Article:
In unsupervised mode, fastText trains by sliding a window over the input text and either learning the centre word from the remaining context (“continuous bag of words” or “CBOW”), or all the context words from the centre word (“Skipgram”), and learning can be viewed as a series of updates to a neural network with two layers of weights and three tiers of neurons, in which the two outer tiers each have one neuron for each word in the vocabulary, and the middle tier has as many neurons as there are dimensions in the embedding space. In this way, it is similar to word2vec (in fact, one of the fastText coauthors, Tomas Mikolov, is the creator of word2vec). Unlike word2vec, however, fastText can also learn vectors for sub-parts of words  — so-called character n-grams — ensuring e.g. that the words “supervised”, “supervise” and “supervisor” all have similar vectorisations, even if they tend to appear in different contexts. This feature enhances learning on heavily inflected languages, according to the authors.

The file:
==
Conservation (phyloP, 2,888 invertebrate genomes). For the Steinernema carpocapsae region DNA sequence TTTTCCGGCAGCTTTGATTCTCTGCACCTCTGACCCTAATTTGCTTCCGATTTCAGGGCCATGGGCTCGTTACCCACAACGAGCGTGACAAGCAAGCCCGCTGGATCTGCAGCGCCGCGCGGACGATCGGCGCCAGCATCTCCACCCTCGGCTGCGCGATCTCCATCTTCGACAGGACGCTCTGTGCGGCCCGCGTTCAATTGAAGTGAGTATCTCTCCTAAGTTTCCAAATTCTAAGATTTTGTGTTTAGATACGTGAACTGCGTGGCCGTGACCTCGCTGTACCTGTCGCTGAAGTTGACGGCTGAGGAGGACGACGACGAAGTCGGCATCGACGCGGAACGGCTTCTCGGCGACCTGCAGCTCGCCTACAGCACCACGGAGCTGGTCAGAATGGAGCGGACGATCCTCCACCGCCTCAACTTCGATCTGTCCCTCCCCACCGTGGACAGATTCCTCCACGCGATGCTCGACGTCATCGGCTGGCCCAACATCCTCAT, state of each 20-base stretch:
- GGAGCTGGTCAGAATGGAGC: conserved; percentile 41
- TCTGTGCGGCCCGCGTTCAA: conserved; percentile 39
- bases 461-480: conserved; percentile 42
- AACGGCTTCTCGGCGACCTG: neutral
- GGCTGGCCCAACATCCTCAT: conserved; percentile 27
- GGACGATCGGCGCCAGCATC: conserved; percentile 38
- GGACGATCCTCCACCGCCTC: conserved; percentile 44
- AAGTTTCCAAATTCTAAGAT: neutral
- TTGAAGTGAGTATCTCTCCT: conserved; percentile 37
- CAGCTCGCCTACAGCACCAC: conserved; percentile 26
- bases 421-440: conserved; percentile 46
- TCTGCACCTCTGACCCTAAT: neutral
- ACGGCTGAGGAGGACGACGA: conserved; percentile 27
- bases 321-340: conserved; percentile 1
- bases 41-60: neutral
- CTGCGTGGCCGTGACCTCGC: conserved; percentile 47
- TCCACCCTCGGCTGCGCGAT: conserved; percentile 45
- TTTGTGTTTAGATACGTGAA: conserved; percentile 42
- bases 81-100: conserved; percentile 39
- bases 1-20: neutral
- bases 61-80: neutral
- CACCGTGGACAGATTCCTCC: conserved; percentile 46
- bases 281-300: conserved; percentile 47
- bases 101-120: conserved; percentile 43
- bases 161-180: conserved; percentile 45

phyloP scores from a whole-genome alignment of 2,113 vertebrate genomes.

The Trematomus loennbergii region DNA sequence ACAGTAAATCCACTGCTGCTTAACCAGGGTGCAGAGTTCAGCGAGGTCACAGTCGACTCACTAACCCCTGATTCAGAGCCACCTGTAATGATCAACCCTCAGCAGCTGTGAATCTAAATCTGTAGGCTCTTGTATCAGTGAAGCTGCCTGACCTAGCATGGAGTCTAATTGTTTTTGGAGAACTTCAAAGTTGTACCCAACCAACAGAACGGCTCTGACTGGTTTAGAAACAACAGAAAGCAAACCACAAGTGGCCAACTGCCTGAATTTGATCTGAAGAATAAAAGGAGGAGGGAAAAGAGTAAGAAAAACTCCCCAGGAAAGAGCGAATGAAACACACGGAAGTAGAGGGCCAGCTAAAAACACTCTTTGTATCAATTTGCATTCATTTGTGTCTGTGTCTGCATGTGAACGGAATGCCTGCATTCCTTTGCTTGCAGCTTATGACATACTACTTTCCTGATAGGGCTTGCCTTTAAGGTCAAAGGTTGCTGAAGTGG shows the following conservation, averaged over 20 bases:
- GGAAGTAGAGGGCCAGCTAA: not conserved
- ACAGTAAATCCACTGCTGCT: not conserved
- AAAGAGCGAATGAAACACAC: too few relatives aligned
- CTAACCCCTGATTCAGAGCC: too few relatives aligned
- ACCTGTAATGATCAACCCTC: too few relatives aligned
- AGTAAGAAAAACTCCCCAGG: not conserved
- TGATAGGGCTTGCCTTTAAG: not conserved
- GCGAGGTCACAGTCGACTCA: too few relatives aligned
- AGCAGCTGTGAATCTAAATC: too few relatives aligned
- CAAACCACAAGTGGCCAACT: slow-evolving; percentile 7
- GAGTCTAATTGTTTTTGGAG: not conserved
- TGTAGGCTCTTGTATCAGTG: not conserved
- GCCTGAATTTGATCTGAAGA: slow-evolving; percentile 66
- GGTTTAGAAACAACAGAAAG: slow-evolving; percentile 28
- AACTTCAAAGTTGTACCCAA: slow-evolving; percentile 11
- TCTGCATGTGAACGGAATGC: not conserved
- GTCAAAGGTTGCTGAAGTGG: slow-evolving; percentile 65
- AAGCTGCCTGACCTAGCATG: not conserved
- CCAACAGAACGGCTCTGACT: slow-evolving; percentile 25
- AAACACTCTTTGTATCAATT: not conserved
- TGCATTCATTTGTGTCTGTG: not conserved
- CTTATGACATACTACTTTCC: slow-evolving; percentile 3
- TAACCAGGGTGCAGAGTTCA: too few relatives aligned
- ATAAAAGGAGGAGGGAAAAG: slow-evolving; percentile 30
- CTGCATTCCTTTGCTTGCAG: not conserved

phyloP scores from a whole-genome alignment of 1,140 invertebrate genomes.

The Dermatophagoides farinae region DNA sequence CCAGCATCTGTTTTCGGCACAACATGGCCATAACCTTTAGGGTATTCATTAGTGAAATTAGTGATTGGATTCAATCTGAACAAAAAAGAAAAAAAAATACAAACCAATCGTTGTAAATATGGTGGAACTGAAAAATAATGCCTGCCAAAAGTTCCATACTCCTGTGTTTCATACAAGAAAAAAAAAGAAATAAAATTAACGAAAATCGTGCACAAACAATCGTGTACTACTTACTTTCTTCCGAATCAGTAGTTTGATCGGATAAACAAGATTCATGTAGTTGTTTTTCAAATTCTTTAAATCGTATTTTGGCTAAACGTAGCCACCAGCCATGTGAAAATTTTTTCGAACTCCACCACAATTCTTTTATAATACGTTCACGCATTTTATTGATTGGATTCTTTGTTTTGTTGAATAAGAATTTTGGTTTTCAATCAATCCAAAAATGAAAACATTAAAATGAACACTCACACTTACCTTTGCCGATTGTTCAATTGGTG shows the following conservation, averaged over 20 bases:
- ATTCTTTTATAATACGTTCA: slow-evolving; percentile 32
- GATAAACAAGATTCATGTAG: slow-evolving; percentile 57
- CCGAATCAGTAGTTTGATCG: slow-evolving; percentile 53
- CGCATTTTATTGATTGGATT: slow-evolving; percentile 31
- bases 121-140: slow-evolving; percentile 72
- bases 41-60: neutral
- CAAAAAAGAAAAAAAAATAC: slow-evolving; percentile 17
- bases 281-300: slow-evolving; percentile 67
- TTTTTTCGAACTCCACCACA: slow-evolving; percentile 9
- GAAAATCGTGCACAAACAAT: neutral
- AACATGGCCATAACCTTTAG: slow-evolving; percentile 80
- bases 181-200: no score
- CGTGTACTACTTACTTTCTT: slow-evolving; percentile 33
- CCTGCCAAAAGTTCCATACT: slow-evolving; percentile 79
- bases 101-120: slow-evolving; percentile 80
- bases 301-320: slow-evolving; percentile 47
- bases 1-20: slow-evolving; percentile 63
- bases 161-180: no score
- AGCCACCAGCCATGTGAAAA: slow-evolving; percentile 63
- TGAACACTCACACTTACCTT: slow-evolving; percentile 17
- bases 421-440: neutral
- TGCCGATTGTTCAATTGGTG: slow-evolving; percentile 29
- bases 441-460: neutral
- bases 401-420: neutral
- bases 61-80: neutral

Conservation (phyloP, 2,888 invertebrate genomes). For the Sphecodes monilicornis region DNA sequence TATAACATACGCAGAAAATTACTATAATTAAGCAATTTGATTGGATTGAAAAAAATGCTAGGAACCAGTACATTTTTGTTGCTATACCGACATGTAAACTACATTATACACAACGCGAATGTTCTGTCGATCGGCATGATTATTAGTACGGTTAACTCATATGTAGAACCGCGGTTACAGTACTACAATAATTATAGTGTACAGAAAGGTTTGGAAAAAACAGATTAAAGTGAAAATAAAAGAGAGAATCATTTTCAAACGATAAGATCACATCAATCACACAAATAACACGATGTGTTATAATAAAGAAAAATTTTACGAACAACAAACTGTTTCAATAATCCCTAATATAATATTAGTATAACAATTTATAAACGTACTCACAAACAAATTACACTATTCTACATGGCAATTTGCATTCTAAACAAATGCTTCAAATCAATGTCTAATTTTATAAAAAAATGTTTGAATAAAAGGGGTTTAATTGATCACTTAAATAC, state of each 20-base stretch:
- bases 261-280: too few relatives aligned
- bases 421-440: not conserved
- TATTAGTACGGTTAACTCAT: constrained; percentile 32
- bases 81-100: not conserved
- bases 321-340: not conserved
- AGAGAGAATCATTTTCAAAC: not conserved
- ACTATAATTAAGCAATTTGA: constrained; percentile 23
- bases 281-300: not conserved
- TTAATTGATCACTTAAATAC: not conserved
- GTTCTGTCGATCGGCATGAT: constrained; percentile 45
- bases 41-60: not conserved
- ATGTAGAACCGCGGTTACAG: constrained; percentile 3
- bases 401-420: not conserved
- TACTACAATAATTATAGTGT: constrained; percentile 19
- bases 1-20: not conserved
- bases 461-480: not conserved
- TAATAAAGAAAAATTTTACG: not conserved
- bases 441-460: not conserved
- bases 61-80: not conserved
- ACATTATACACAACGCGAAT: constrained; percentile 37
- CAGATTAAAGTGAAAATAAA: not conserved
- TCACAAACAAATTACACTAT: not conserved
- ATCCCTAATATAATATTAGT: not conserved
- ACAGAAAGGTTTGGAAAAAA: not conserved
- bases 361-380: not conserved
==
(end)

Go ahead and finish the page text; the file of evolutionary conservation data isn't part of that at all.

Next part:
In supervised mode, the first two neuron tiers of the network are the same, but the neurons in the output tier are in bijection with the labels, rather than the words in the vocabulary. The learning task on a given window is to predict the labels attached to the current document, given the words in the window.

Training a hybrid recommender

Defining the model

Supervised fastText trains on a text file in which each line is a series of space-separated labels, followed by the text of single document. The labels are prepended by a crib, by default “__label__”, so they can be differentiated from words in the text.